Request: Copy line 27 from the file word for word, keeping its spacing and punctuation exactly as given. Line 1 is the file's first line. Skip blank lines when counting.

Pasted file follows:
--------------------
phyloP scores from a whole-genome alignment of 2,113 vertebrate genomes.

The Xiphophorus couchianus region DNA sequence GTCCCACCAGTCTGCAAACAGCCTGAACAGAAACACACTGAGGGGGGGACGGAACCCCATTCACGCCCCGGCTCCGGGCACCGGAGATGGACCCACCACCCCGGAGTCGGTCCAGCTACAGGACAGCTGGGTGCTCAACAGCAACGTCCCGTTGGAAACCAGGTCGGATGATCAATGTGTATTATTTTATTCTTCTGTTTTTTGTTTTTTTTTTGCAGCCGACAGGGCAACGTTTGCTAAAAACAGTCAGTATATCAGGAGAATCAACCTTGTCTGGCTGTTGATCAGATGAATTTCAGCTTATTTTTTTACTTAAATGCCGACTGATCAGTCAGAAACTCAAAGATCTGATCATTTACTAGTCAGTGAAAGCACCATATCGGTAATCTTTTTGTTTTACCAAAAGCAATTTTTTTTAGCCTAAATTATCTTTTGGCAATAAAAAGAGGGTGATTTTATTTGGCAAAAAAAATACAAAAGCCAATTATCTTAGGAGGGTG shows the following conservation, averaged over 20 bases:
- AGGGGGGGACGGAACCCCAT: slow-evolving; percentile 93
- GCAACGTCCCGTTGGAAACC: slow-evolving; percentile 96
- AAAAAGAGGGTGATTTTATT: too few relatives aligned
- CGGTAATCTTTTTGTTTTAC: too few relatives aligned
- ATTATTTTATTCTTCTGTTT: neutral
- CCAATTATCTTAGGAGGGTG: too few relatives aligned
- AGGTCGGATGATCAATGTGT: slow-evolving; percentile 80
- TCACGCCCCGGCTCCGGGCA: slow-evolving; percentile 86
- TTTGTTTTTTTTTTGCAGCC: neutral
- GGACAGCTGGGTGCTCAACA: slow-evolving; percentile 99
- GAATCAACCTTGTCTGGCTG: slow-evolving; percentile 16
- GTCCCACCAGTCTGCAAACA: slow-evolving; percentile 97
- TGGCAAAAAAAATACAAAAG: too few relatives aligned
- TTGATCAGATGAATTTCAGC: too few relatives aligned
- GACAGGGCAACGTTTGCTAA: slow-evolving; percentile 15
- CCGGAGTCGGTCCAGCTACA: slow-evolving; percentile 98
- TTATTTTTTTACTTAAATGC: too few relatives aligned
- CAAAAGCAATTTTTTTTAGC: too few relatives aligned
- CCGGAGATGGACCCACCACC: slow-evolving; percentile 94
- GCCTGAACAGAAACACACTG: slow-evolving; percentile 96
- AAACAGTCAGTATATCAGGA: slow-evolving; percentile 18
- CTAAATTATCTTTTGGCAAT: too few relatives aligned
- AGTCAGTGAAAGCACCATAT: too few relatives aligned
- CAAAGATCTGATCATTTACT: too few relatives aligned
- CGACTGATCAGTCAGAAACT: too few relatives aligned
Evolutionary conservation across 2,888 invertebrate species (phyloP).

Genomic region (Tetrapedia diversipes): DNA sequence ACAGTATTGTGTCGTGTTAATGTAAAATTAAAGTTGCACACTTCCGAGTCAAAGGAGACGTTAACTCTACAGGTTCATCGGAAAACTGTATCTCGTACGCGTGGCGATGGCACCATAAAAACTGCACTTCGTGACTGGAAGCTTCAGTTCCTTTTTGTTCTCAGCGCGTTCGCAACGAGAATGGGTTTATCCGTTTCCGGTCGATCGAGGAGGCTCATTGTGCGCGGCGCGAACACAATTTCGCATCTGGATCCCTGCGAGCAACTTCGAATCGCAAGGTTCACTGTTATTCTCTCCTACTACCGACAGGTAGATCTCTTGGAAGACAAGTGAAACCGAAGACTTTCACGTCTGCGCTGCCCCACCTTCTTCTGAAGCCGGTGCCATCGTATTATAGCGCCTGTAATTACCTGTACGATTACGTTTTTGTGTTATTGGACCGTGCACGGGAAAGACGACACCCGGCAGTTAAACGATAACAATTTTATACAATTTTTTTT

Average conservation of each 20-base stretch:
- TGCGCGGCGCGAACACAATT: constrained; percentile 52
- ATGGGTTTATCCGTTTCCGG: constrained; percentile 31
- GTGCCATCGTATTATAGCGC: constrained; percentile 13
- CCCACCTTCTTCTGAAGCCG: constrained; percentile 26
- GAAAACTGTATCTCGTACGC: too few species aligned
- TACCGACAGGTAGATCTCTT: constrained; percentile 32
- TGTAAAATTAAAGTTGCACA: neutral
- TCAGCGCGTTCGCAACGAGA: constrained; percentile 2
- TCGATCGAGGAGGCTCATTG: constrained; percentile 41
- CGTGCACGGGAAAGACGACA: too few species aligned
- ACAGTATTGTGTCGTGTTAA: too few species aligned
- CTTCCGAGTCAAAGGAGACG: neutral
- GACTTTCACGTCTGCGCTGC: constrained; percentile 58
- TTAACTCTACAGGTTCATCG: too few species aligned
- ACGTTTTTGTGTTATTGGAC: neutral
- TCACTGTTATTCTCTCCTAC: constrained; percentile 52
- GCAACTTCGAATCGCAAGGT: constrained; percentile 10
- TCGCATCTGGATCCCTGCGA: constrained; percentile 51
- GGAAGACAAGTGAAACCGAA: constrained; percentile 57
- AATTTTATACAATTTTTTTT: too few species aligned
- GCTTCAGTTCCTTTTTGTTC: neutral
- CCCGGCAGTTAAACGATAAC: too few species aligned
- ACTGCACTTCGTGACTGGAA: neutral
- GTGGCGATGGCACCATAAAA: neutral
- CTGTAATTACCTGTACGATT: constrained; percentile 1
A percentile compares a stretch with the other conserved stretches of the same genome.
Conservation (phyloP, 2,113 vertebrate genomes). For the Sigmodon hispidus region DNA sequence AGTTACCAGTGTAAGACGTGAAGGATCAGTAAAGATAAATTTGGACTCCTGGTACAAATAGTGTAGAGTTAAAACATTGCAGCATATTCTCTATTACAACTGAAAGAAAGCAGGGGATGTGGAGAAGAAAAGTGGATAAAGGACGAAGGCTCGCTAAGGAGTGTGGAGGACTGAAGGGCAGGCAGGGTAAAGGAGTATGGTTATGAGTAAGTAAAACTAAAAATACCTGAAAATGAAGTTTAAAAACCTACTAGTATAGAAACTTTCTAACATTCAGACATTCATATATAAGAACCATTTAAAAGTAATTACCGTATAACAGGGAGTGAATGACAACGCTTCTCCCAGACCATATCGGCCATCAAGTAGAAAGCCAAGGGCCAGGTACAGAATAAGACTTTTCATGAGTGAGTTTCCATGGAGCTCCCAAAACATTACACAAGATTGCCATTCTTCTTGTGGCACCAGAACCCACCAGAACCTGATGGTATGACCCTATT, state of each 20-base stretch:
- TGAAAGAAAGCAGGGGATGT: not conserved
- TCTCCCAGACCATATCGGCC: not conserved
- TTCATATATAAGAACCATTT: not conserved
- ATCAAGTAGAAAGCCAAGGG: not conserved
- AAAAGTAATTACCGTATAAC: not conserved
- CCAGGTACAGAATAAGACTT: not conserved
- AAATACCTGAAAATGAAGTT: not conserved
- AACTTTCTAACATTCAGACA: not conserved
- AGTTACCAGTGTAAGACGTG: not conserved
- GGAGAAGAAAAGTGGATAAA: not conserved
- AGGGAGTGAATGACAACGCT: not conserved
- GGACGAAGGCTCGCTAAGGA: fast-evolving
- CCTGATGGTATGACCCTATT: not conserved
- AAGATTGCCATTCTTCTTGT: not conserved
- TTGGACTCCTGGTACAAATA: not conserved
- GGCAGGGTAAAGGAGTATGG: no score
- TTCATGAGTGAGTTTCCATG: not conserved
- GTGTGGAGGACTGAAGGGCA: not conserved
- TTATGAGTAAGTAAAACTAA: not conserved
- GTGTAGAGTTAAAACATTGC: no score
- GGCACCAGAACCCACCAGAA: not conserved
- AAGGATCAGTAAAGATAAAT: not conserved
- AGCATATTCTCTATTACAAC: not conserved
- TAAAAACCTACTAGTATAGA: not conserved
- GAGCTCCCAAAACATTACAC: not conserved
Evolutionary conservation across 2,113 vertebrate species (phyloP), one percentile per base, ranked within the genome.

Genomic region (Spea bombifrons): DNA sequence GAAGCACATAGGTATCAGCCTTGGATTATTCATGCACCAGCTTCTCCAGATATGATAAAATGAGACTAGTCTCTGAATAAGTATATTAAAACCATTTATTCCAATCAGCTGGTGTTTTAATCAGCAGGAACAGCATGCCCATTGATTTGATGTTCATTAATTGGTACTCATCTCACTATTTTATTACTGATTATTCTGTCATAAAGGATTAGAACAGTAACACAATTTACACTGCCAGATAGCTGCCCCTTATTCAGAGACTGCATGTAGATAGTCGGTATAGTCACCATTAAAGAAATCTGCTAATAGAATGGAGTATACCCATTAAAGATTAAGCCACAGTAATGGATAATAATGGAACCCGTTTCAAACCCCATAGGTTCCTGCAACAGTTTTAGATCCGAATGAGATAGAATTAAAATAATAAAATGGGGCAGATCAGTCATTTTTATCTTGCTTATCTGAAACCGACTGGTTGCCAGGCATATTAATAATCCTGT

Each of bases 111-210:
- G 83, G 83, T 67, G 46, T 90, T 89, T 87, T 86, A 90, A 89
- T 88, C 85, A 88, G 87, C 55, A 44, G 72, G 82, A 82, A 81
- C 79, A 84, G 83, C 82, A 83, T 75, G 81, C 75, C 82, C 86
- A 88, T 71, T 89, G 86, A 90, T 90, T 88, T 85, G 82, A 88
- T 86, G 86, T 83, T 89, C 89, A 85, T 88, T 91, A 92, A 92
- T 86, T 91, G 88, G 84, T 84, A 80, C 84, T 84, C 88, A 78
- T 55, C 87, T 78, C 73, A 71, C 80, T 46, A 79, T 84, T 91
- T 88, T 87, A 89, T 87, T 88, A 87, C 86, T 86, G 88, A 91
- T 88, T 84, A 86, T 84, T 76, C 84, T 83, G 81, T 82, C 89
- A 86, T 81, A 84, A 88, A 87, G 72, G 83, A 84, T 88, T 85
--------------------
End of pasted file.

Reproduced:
- CGACTGATCAGTCAGAAACT: too few relatives aligned